Tenants displaced after Juneau’s historic Bergmann Hotel condemned by city

Juneau police and community members look on as residents of the Bergmann Hotel hurriedly packed their belongings and left their rooms on Friday March 10, 2017 in Juneau, Alaska. The building has been condemned and residents were given 24-hours to leave. (Photo by Rashah McChesney/Alaska's Energy Desk)

Juneau police and community members look on as residents of the Bergmann Hotel hurriedly packed their belongings and left their rooms Friday in Juneau. The building has been condemned and residents were given 24-hours to leave. (Photo by Rashah McChesney/Alaska’s Energy Desk)

The historic Bergmann Hotel used as a tenement has been condemned by the City and Borough of Juneau over health and safety hazards.

Tenants were coming to terms Friday with the city’s condemnation order.

Code violations have been ongoing for years, but few tenants realized this was really the end.

I read that sign and walked right past it just like most every other tenants did, probably most of them didn’t even read it — a few of them can’t,” said Dave Lane, a carpenter who works as a handyman in exchange for lodging.

The Bergmann Hotel was built in 1913. It’s been listed on the National Register of Historic Places since 1977.

The city says the owners had been on notice since October.

There’s significant health and safety issues at the Bergmann including an inoperable sprinkler system for fire, inconsistent heating, no hot water, sewage issues and improper roofing,” Deputy City Manager Mila Cosgrove said, “All of those issues pose significant risks to the people who are tenants there.”

About 50 people live in the building. Most pay about $600 a month. Tenants do much of the repair and upkeep themselves to keep the heat on and water flowing.

James Cole, 49, said he was caught off guard as he worked to clear out the basement.

“The whole point of it is I just gave them $600 yesterday for rent and the guy — he wouldn’t give me my money back,” Cole said. “I told him, ‘Dude. I just gave you $600 just yesterday.’ Now if I don’t get my $600 back — I’m going to take him to court. I want my money back if I can’t stay here.”

The city said it’s working with social service agencies to help displaced tenants with nowhere to go. As many as 30 spaces have been available at its downtown church.

“We’ll be open every night for them until Tuesday from 7 p.m. to 7 a.m. so they can sleep,” said Lt. Dana Walters of the Salvation Army. “We have cots, we have blankets. People are allowed to bring like one bag with them but then they have to take it. We unfortunately don’t have room for people to store things.”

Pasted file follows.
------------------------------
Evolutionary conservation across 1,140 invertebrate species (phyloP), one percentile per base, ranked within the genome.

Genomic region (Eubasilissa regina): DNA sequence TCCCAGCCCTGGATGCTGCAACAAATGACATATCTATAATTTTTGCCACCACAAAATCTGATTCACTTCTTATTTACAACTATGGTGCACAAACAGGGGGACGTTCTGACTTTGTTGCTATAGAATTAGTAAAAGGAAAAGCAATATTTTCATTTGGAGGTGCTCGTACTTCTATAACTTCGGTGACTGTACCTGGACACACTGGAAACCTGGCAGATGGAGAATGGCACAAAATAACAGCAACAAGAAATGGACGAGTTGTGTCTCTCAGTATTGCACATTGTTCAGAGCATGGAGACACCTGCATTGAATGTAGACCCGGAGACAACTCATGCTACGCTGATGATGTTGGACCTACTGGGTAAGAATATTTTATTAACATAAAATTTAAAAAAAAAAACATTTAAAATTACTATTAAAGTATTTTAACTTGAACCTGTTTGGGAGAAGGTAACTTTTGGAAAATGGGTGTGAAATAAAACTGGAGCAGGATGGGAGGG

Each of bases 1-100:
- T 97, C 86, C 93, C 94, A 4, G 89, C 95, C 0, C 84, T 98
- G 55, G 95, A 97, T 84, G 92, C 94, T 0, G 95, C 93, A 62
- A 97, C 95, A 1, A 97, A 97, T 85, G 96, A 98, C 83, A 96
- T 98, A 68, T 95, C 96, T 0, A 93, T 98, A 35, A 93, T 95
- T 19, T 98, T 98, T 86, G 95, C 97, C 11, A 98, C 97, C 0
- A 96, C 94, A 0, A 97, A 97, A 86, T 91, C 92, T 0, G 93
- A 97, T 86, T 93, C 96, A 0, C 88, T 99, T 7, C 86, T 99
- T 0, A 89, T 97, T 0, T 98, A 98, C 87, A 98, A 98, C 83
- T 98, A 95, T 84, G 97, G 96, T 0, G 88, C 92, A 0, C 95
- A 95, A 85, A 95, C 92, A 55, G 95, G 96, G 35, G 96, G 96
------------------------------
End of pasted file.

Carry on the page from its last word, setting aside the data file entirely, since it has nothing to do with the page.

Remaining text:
The hotel property is controlled by Camilla Barrett who owns it through a limited liability corporation.

Juneau police officers confer as they take Chuck Cotten, property manager at the Bergmann Hotel, into custody. Cotten was responsible for removing residents from their rooms before Friday in Juneau. The building has been condemned. (Photo by Rashah McChesney/Alaska’s Energy Desk)

Barrett also is a defendant named in a lawsuit brought by the city in its attempt to recover the cost of demolishing the Gastineau Apartments, a fire-ravaged downtown property owned by a limited liability corporation controlled by the Barrett family.

Dave Lane said he’s worked for about three years to try to keep the building habitable.

But there’s been little investment from the Barretts, he said.

“Right now they don’t get a lot out of it so they don’t want to put a lot into it,” Lane said. “They’re not looking into the fact that, ‘Okay — if we put some money into this’ Because I mean, look at this place … it wouldn’t really take that much to put this into — have it a really nice building.”

Efforts to reach Camilla Barrett – whose legal name is listed as Kathleen Barrett — and her attorney that represented her in the city’s lawsuit over the Gastineau Apartments were unsuccessful.

Many of the residents suffer from mental illness and substance abuse.

“We do support safety and things like that. We don’t want to see our mental health consumers housed in a dilapidated situation,”said Gregory Fitch, executive director of the Mental Health Consumer Action Network in Juneau. “But considering the cold — I think we could’ve waited a week.”

The National Weather Service forecasts temperatures to dip into the 20s over the weekend.

Juneau struggles with homelessness and a lack of affordable housing. It remains unclear what options many of these tenants will have after the city boards up the Third Street property.



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